Amazon’s share of U.S. online retail sales is estimated to top 50% in 2021. Amazon is the force to be reckoned with in eCommerce.

Chinese online retailer Alibaba is smaller than Amazon, but it has experienced an even greater expansion in the 2010s. Alibaba’s sales have grown by more than 12,000% since 2010.

sell on Amazon

2010s in ECommerce — the Good, the Bad, and the Ugly

The eCommerce growth in the past decade is a story of technological innovation and societal change. Some of it has been good – or even great. But progress has brought new problems with it, too. Here are some of the highlights – good, bad, and downright ugly.

The Good: Smart Devices

One of the biggest areas of eCommerce growth has been shopping on mobile devices. Only 15% of people in the U.S. don’t own a smartphone and almost 80% of smartphone owners have made a purchase on their phone in the last six months.

It’s hard to remember this now, but there was no iPad before 2010. The tablet had been around for almost a decade, but Apple showed consumers why this device was essential. Tablet computers proliferated and got more powerful in the 2010s, giving people yet another way to shop online.

eCommerce Growth

Mobile eCommerce growth has been facilitated by new developments in secure online payment technology. PayPal has been around since 1998. Google introduced its mobile payment system, now called Google Pay, in 2011. In 2014, Apple Pay turned iPhones into mobile wallets. Venmo (launched in 2009) and Zelle (2017) gave people more ways to transfer money through mobile apps. And bitcoin surged in the 2010s, offering a new way to pay for online purchases. 

In 2014, Amazon premiered the Echo, also known as Alexa. This voice-controlled device has changed the way we search and even shop. Alexa was followed by a host of other home assistants, including Google Home and Apple HomePod.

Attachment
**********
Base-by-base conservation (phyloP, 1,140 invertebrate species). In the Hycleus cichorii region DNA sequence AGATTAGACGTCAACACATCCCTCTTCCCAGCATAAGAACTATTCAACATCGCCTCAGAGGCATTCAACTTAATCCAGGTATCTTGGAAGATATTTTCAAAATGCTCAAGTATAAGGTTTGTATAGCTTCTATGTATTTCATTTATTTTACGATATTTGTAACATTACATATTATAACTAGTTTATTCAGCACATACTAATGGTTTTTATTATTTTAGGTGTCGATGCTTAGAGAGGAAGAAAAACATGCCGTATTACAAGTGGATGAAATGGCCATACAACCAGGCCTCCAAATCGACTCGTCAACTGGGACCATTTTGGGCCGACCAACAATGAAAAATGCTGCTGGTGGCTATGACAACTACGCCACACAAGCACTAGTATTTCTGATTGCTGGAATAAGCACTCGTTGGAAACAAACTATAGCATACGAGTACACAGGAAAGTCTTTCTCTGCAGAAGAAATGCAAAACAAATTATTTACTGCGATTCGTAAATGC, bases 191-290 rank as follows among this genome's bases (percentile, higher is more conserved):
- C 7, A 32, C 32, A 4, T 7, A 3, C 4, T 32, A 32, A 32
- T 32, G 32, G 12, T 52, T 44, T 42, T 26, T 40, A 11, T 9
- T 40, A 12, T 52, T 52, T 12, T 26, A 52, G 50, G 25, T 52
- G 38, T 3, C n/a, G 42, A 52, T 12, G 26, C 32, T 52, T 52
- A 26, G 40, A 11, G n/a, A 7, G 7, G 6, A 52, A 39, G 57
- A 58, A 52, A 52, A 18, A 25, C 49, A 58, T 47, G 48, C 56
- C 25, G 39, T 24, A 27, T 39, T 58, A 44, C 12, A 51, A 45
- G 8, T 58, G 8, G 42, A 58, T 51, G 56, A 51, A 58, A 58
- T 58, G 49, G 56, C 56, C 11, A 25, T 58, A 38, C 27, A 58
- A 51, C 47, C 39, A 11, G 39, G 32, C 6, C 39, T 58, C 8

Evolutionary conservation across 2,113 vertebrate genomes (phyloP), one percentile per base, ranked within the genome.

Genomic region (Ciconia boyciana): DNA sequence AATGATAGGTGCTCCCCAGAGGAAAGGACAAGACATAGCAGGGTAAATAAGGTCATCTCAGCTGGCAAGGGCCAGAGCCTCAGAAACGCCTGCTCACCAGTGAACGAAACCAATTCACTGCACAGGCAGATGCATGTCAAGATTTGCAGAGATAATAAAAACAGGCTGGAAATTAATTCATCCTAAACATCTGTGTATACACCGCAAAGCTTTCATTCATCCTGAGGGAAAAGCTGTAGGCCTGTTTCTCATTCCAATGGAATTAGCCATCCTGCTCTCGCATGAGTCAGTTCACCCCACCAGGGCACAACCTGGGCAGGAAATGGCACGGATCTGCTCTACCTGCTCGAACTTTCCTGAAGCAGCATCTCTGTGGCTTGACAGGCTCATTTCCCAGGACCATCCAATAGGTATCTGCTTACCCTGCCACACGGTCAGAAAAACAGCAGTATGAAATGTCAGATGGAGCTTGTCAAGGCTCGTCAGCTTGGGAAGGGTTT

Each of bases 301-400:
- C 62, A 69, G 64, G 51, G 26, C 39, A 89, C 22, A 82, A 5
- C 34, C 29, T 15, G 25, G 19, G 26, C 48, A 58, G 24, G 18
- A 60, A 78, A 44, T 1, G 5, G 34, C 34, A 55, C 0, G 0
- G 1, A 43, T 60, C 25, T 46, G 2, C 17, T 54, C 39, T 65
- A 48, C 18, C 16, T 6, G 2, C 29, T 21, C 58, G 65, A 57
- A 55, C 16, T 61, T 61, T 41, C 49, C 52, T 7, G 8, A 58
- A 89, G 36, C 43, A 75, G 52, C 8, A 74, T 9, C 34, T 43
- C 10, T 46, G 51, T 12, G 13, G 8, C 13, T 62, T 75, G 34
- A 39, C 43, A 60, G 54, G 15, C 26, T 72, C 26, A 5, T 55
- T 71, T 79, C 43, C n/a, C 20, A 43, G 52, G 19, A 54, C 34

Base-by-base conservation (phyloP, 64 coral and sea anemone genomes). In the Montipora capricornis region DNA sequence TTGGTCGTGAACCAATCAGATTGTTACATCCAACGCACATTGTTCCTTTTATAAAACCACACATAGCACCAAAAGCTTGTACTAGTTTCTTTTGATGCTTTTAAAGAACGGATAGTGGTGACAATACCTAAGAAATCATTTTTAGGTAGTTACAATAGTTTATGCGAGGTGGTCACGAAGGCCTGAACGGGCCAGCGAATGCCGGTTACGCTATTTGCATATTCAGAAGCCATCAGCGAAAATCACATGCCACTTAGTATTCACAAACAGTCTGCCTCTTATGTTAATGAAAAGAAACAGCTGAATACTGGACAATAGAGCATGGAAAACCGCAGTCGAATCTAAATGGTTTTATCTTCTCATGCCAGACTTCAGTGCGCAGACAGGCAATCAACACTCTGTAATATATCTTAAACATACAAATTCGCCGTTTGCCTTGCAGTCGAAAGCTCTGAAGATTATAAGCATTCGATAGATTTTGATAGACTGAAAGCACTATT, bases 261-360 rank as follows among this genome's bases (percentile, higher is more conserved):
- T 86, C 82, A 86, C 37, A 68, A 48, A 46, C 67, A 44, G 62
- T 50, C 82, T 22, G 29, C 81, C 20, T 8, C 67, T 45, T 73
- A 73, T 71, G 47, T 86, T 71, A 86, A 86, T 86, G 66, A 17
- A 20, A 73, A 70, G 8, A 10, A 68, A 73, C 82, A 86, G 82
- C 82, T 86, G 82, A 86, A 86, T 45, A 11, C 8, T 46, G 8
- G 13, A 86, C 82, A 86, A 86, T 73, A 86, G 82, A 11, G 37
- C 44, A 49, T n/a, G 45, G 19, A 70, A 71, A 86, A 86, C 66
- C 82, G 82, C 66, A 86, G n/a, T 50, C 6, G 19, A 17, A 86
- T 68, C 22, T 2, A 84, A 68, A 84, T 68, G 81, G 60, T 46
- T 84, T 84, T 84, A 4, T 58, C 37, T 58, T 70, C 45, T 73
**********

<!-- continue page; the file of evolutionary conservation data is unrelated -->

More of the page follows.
In addition, virtual reality (VR) and augmented reality (AR) allowed online retailers to add value to their virtual shops. This technology helps eCommerce come closer to the one big advantage that brick-and-mortar stores still have: the touch factor. Swedish retailer IKEA has even created a VR app that allows people to design a kitchen using a VR gaming platform.

The Good: Social Media Contributes to ECommerce Growth

In 2010, social media had been around for less than a decade. Twitter and Facebook existed; Myspace had already started and died. But Instagram and Snapchat didn’t emerge until later in the decade. By 2020, there was a huge surge in the influence of social media around the globe.

Instagram is emblematic of the power of social media to drive online marketing. Founded in 2010, the visually-driven platform has become the home of influencers, where brands connect to their customers. With 1 billion users a month, Instagram shows social media’s power to reach consumers.

eCommerce Growth

Facebook reported $84.2 billion in advertising revenue in 2020, including revenue from Instagram, which Facebook owns. While the platform has generated controversy because of its ad policies, it provides an economical way for even small online marketers to reach target audiences.